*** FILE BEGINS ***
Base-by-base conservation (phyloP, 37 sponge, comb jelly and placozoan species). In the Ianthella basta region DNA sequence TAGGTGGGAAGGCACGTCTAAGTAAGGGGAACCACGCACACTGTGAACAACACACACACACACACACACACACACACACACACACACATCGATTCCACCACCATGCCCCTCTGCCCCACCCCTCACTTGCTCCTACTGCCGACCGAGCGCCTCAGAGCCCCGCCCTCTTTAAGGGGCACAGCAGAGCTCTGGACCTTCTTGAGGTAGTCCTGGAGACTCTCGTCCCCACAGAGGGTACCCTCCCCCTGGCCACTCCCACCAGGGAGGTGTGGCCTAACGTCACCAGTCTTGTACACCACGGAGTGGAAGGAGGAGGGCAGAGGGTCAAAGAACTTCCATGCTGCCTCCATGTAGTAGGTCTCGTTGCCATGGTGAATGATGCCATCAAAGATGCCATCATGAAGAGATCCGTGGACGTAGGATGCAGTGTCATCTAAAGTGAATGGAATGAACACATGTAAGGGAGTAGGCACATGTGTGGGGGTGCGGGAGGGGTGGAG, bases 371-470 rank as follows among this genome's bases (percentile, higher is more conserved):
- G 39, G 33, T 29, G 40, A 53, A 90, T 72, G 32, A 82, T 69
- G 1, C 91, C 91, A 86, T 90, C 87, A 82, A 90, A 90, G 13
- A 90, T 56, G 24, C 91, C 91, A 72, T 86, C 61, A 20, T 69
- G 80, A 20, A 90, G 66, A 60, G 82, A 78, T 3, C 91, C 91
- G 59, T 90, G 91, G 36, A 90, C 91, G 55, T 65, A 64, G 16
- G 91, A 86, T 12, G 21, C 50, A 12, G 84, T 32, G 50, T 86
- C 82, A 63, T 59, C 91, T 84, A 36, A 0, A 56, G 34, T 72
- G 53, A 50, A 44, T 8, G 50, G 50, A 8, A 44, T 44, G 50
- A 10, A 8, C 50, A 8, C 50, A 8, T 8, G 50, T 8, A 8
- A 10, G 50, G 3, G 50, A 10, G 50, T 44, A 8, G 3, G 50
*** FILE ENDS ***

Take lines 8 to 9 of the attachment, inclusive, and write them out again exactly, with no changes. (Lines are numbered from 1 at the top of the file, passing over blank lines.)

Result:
- C 82, A 63, T 59, C 91, T 84, A 36, A 0, A 56, G 34, T 72
- G 53, A 50, A 44, T 8, G 50, G 50, A 8, A 44, T 44, G 50